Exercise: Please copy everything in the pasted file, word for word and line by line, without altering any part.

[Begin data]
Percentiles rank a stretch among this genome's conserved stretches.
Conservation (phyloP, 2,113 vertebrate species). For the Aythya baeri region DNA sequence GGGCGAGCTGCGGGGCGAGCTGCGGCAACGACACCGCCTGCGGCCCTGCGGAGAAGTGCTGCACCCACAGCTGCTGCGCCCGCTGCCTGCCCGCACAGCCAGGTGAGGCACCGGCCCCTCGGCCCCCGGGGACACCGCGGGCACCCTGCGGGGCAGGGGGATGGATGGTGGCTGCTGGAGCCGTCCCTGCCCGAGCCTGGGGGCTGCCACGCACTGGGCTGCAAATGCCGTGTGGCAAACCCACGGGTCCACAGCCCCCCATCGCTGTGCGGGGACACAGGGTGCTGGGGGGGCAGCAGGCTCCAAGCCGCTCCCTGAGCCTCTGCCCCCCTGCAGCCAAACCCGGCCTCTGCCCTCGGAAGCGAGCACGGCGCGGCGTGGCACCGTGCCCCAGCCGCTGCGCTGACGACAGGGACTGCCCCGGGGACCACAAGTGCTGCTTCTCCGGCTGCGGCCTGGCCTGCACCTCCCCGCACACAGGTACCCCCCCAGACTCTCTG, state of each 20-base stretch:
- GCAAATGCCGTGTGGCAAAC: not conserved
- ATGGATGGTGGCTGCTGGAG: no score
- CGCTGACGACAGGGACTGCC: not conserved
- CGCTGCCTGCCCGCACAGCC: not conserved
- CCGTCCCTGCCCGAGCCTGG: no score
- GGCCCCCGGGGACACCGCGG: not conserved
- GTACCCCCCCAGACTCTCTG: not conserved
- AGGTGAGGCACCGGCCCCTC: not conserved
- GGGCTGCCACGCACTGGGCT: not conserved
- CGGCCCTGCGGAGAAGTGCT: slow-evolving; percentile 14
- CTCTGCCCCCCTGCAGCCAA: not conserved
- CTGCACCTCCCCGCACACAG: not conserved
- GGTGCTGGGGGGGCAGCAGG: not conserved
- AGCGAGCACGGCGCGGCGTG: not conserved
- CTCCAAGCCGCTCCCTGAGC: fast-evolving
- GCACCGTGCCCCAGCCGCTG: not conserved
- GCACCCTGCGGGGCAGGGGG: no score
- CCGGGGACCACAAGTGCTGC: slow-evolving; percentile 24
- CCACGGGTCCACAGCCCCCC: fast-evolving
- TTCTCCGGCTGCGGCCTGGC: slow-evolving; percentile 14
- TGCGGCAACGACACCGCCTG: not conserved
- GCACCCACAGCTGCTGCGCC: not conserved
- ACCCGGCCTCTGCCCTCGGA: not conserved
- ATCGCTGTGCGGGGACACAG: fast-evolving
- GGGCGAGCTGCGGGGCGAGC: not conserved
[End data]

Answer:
Percentiles rank a stretch among this genome's conserved stretches.
Conservation (phyloP, 2,113 vertebrate species). For the Aythya baeri region DNA sequence GGGCGAGCTGCGGGGCGAGCTGCGGCAACGACACCGCCTGCGGCCCTGCGGAGAAGTGCTGCACCCACAGCTGCTGCGCCCGCTGCCTGCCCGCACAGCCAGGTGAGGCACCGGCCCCTCGGCCCCCGGGGACACCGCGGGCACCCTGCGGGGCAGGGGGATGGATGGTGGCTGCTGGAGCCGTCCCTGCCCGAGCCTGGGGGCTGCCACGCACTGGGCTGCAAATGCCGTGTGGCAAACCCACGGGTCCACAGCCCCCCATCGCTGTGCGGGGACACAGGGTGCTGGGGGGGCAGCAGGCTCCAAGCCGCTCCCTGAGCCTCTGCCCCCCTGCAGCCAAACCCGGCCTCTGCCCTCGGAAGCGAGCACGGCGCGGCGTGGCACCGTGCCCCAGCCGCTGCGCTGACGACAGGGACTGCCCCGGGGACCACAAGTGCTGCTTCTCCGGCTGCGGCCTGGCCTGCACCTCCCCGCACACAGGTACCCCCCCAGACTCTCTG, state of each 20-base stretch:
- GCAAATGCCGTGTGGCAAAC: not conserved
- ATGGATGGTGGCTGCTGGAG: no score
- CGCTGACGACAGGGACTGCC: not conserved
- CGCTGCCTGCCCGCACAGCC: not conserved
- CCGTCCCTGCCCGAGCCTGG: no score
- GGCCCCCGGGGACACCGCGG: not conserved
- GTACCCCCCCAGACTCTCTG: not conserved
- AGGTGAGGCACCGGCCCCTC: not conserved
- GGGCTGCCACGCACTGGGCT: not conserved
- CGGCCCTGCGGAGAAGTGCT: slow-evolving; percentile 14
- CTCTGCCCCCCTGCAGCCAA: not conserved
- CTGCACCTCCCCGCACACAG: not conserved
- GGTGCTGGGGGGGCAGCAGG: not conserved
- AGCGAGCACGGCGCGGCGTG: not conserved
- CTCCAAGCCGCTCCCTGAGC: fast-evolving
- GCACCGTGCCCCAGCCGCTG: not conserved
- GCACCCTGCGGGGCAGGGGG: no score
- CCGGGGACCACAAGTGCTGC: slow-evolving; percentile 24
- CCACGGGTCCACAGCCCCCC: fast-evolving
- TTCTCCGGCTGCGGCCTGGC: slow-evolving; percentile 14
- TGCGGCAACGACACCGCCTG: not conserved
- GCACCCACAGCTGCTGCGCC: not conserved
- ACCCGGCCTCTGCCCTCGGA: not conserved
- ATCGCTGTGCGGGGACACAG: fast-evolving
- GGGCGAGCTGCGGGGCGAGC: not conserved